The amount of interest Company X pays is based on SOFR plus an amount tied to its credit rating. So, if Company X was rated AAA, Supplier A would pay less for supply chain finance than it does with Company X’s BBB rating. With a lower rating, it would pay more.
Between the floating benchmark and the range of credit ratings, the SCF rate could be less than 1% or as high as 5 or 6%, or even more in some cases. Some lenders have also been known to add other fees, although HSBC does not charge additional fees to its customers’ suppliers for SCF.
As for the sustainability discount, an HSBC banker would only say that it has to be enough to make it worthwhile for the supplier.
Is there a better way?
Given all the variables and unknowns, and the fact that the money is owed to the supplier, the perhaps naïve observer without an MBA might wonder: if a big company really wants to make a dent in its impact on the supply chain? sourcing, could it not incentivize suppliers by simply paying them earlier?
It turns out that might not be such a naive question after all.
Purchasing contract clauses are seen by some, including many suppliers, as a major obstacle to a more ethical and sustainable fashion industry, and there are growing calls to rewrite them. For example, the Business Law Section of the American Bar Association has published a Buyer code last year, following the widespread cancellation of clothing orders during the pandemic.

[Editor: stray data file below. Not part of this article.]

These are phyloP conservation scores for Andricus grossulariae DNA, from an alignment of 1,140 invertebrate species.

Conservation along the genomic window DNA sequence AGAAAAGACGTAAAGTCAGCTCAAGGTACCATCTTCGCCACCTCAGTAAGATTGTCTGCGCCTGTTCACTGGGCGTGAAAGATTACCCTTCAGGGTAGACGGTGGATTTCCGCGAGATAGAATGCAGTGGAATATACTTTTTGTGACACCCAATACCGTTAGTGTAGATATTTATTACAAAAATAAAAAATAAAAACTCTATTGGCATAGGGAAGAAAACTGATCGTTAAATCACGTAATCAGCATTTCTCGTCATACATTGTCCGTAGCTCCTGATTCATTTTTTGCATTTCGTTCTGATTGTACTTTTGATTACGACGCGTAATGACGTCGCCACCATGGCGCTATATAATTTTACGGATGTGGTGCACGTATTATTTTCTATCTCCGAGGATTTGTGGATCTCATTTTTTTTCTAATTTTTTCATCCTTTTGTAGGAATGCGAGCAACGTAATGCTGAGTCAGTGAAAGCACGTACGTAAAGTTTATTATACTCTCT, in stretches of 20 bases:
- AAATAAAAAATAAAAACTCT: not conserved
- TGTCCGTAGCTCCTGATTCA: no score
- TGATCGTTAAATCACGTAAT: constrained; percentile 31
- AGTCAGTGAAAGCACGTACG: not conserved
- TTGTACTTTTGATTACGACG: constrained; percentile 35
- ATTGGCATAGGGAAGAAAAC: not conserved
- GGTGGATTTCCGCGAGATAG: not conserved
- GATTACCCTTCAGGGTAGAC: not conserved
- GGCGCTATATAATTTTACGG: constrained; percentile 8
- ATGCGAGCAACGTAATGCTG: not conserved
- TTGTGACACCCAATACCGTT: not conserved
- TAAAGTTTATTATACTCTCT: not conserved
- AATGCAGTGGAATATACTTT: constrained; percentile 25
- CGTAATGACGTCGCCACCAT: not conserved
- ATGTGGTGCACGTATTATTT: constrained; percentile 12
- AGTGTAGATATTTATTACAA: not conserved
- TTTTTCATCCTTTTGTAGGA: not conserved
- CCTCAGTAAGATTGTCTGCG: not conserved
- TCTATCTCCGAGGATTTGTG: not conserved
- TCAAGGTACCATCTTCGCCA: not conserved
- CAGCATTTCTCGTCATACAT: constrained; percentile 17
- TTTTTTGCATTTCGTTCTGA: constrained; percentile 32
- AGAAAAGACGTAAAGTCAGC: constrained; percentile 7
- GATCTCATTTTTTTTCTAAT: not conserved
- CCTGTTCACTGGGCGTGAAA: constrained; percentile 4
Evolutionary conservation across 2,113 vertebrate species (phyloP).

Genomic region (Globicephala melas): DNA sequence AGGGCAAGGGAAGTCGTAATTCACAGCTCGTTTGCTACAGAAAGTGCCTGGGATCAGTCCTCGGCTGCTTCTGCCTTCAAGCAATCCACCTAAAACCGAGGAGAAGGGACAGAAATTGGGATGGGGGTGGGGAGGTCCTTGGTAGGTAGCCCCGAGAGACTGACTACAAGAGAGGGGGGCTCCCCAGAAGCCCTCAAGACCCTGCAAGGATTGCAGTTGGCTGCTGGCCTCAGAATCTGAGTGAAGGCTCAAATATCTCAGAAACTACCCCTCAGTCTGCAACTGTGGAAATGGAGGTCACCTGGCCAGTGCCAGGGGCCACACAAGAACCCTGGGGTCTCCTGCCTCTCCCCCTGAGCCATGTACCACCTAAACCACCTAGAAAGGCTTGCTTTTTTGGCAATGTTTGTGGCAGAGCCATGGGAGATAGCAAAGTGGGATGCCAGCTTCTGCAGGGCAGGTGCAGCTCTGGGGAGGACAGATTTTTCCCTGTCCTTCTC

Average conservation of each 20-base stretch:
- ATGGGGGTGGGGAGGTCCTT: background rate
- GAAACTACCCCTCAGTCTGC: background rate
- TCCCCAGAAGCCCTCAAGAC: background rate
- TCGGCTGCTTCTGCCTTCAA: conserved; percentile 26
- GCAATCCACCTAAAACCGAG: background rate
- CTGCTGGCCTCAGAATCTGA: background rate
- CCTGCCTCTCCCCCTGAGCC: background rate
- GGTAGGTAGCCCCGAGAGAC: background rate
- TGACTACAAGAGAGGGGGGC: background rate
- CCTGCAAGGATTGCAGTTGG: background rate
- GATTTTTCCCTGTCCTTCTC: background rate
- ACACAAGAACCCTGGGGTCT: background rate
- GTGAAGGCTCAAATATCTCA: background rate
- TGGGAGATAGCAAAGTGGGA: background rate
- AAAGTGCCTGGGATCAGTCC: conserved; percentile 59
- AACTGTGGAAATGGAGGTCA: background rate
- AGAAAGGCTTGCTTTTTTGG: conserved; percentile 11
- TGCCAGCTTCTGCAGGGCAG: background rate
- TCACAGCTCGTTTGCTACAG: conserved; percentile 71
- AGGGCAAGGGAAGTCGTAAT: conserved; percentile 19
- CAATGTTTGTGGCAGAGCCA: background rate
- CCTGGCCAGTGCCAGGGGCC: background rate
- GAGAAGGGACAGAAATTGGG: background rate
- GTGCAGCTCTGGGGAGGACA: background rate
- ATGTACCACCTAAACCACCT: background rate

“This pandemic and the behavior of so many brands has shown us that while we’re talking about wastewater treatment, we have a more fundamental problem of not getting paid,” said Miran Ali, Vice President of the Association of Bangladesh garment manufacturers and exporters. , told Vogue.
To address this very fundamental problem, another organization called the Sustainable Terms of Trade Initiative published a white paper in September outlining practices cited by manufacturers as barriers to running a sustainable business. The document also contains a list of improvement suggestions from the manufacturer. One of these suggestions: a maximum payment cycle of 60 days; although they would really like a maximum of 45 days if they could get it.
Again, this may be naive, but doesn’t a maximum of 45 days to pay someone what you owe them seem like a no-brainer?
It might be more effective if companies that engage in sustainable supply chains first and foremost commit to some very basic – and frankly fair – purchasing, pricing and payment practices outlined in the white paper. Then, various types of sustainability incentives, which do not involve suppliers paying interest on money owed to them, could be put in place in addition to these practices.
It seems that more reasonable production schedules, wider profit margins and earlier order payments could go further than a “loan” in the interest of creating a more sustainable supply chain.